Improved modeling of image-guided thermal ablation procedures towards patientspecific treatment planning applications
Microwave ablation (MWA) is a minimally-invasive modality that is playing an increasingly vital role in the treatment of cancer and benign disease. These procedures involve the use of a microwave antenna (or an array of antennas) to deliver energy to raise tissue temperature above a thermal threshold to induce irreversible cell damage. Commonly used clinical MWA systems operate at frequencies of 2450 MHz and 915 MHz . Image-guided percutaneous MWA treatments can be guided by intraoperative ultrasound or computed tomography (CT) fluoroscopy, which allows the physician to deliver treatments precisely. As such, image-guided MWA has received substantial attention for the treatment of cancer in the past decade that is performed in combination with other therapies (radiation therapy) or used as an alternative to other more invasive procedures (surgical resection). There has been increasing interest in improving the efficacy and specificity of MWA through improving energy delivery and application techniques in this domain. This review outlines clinical percutaneous MWA technology detailing concepts related to thermal dosimetry, the physics of microwave heating, modeling of MWA in tissue, and future goals of treatment planning in the context of image-guided MWA procedures. (Abstract shortened by ProQuest.) ^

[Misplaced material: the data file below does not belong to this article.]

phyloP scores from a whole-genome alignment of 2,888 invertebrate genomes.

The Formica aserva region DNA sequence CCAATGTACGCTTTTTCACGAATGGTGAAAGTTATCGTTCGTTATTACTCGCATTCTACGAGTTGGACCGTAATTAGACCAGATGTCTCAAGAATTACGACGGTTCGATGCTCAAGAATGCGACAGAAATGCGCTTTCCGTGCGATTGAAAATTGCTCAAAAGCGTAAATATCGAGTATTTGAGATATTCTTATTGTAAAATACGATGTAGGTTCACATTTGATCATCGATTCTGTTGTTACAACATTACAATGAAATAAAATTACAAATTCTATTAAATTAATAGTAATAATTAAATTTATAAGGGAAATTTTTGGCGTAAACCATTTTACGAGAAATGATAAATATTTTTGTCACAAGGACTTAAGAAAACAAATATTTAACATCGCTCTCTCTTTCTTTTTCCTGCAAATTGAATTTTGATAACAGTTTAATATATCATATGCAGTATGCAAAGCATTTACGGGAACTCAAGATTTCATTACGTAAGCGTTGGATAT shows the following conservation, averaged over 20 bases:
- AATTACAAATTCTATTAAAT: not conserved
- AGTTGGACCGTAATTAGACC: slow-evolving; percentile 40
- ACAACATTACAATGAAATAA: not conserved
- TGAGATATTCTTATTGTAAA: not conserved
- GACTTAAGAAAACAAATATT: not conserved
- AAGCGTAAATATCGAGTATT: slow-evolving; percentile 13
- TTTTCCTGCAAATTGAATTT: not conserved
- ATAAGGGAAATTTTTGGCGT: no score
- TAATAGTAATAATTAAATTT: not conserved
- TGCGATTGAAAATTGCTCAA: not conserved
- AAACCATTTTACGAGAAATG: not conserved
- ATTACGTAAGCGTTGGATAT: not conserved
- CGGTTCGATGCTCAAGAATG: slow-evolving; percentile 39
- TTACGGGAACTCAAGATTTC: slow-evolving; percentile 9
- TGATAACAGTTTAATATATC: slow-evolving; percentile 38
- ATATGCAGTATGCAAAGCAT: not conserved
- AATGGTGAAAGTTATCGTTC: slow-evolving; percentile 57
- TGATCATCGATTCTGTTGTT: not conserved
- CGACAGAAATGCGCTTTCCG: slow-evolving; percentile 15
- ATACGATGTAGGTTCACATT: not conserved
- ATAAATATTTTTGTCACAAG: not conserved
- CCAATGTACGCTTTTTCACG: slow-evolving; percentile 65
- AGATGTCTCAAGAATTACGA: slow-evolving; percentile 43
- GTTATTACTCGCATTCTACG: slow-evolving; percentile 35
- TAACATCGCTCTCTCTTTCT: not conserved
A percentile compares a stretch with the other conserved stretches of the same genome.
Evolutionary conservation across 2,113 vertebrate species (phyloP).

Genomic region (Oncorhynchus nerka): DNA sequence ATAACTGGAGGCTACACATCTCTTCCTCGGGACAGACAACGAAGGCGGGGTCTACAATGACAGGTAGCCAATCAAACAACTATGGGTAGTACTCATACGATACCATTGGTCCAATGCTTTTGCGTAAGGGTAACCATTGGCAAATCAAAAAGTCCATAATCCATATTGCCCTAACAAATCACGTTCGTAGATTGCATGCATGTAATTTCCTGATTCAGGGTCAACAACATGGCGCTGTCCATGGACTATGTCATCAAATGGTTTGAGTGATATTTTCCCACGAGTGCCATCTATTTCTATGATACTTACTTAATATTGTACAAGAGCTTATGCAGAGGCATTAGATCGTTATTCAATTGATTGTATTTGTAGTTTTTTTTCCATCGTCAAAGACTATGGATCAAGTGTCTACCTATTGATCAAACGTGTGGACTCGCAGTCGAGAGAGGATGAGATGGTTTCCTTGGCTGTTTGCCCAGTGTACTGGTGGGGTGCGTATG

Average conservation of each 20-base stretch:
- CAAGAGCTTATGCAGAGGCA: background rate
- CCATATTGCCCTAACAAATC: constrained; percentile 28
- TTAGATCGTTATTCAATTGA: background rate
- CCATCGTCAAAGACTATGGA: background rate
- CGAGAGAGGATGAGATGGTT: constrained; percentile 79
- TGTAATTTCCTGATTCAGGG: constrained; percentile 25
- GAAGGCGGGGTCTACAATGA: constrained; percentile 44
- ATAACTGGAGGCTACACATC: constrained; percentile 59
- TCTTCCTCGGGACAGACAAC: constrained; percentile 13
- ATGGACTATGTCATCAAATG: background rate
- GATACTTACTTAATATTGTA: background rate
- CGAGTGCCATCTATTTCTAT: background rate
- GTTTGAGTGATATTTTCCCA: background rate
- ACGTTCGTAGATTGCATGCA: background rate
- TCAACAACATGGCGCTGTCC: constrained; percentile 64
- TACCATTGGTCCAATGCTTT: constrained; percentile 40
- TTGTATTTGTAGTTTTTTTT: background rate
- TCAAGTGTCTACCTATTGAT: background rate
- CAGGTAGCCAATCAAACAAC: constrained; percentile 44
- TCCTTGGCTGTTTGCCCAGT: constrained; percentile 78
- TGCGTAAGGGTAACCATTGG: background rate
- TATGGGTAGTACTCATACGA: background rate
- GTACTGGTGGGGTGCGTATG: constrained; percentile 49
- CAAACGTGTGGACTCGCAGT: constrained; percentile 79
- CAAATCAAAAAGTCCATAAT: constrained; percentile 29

Medicine|Nuclear physics and radiation|Oncology
"Improved modeling of image-guided thermal ablation procedures towards patientspecific treatment planning applications"
Dissertations and Master's Theses (Campus Access).